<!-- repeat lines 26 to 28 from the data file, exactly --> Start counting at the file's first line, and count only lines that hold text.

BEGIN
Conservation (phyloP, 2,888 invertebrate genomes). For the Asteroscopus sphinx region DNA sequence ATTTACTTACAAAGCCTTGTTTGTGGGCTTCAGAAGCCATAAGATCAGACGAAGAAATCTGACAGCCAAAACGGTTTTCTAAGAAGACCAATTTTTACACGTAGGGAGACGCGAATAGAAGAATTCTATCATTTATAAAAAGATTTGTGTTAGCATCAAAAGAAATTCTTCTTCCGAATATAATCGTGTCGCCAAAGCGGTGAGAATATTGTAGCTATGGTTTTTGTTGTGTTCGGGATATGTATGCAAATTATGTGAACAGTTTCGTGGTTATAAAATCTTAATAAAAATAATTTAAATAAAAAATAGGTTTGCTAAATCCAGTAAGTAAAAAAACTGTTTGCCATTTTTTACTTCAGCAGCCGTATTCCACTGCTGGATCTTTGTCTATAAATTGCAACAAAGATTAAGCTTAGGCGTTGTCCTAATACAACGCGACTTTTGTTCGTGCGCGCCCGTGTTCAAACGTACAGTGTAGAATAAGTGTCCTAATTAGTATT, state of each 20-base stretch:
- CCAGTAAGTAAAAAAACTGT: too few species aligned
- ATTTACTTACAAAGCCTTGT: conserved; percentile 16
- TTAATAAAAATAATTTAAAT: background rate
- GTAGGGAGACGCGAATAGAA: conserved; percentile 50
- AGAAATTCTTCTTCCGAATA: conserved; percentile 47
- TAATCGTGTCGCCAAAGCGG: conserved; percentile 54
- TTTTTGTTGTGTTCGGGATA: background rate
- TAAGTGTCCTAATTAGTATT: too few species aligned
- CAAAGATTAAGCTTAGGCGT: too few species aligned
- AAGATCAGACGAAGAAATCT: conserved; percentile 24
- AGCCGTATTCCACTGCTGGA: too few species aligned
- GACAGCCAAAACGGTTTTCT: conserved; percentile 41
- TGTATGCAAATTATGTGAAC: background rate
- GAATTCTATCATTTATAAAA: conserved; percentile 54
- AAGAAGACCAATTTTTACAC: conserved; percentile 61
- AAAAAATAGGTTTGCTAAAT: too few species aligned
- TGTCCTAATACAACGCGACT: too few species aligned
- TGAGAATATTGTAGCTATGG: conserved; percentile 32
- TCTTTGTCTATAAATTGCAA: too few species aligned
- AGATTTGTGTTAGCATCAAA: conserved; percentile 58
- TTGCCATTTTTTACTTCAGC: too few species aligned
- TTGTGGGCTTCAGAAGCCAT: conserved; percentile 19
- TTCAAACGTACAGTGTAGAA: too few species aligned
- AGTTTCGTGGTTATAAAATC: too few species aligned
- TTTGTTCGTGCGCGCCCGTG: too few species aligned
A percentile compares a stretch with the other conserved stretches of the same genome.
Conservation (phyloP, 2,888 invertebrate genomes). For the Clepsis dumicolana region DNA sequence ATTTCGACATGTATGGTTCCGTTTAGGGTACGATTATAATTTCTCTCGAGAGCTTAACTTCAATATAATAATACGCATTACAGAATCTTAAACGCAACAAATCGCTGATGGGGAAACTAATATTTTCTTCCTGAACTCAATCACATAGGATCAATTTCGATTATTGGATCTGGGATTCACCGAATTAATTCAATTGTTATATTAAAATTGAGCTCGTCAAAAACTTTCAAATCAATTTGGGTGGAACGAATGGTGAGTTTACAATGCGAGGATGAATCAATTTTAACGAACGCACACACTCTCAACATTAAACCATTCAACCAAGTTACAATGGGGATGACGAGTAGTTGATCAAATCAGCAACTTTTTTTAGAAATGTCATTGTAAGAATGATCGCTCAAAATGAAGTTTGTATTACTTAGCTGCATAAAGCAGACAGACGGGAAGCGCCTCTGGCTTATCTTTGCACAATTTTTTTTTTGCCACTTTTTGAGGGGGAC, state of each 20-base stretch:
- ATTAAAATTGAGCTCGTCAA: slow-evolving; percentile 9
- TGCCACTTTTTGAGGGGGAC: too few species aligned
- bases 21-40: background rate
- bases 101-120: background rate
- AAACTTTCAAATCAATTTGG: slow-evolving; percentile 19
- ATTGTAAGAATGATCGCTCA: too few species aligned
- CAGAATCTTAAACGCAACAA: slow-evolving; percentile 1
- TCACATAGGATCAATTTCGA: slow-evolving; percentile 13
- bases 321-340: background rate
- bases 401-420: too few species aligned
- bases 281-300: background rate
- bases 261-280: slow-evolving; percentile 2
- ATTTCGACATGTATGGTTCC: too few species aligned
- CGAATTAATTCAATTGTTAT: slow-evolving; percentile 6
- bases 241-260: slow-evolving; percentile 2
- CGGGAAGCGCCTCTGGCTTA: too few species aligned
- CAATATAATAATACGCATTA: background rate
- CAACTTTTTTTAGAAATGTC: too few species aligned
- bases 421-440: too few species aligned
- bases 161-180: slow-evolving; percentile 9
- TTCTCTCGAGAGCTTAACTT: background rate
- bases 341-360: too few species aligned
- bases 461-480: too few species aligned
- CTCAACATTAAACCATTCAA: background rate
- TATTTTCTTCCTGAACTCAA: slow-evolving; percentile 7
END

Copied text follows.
- TTTGTTCGTGCGCGCCCGTG: too few species aligned
A percentile compares a stretch with the other conserved stretches of the same genome.
Conservation (phyloP, 2,888 invertebrate genomes). For the Clepsis dumicolana region DNA sequence ATTTCGACATGTATGGTTCCGTTTAGGGTACGATTATAATTTCTCTCGAGAGCTTAACTTCAATATAATAATACGCATTACAGAATCTTAAACGCAACAAATCGCTGATGGGGAAACTAATATTTTCTTCCTGAACTCAATCACATAGGATCAATTTCGATTATTGGATCTGGGATTCACCGAATTAATTCAATTGTTATATTAAAATTGAGCTCGTCAAAAACTTTCAAATCAATTTGGGTGGAACGAATGGTGAGTTTACAATGCGAGGATGAATCAATTTTAACGAACGCACACACTCTCAACATTAAACCATTCAACCAAGTTACAATGGGGATGACGAGTAGTTGATCAAATCAGCAACTTTTTTTAGAAATGTCATTGTAAGAATGATCGCTCAAAATGAAGTTTGTATTACTTAGCTGCATAAAGCAGACAGACGGGAAGCGCCTCTGGCTTATCTTTGCACAATTTTTTTTTTGCCACTTTTTGAGGGGGAC, state of each 20-base stretch: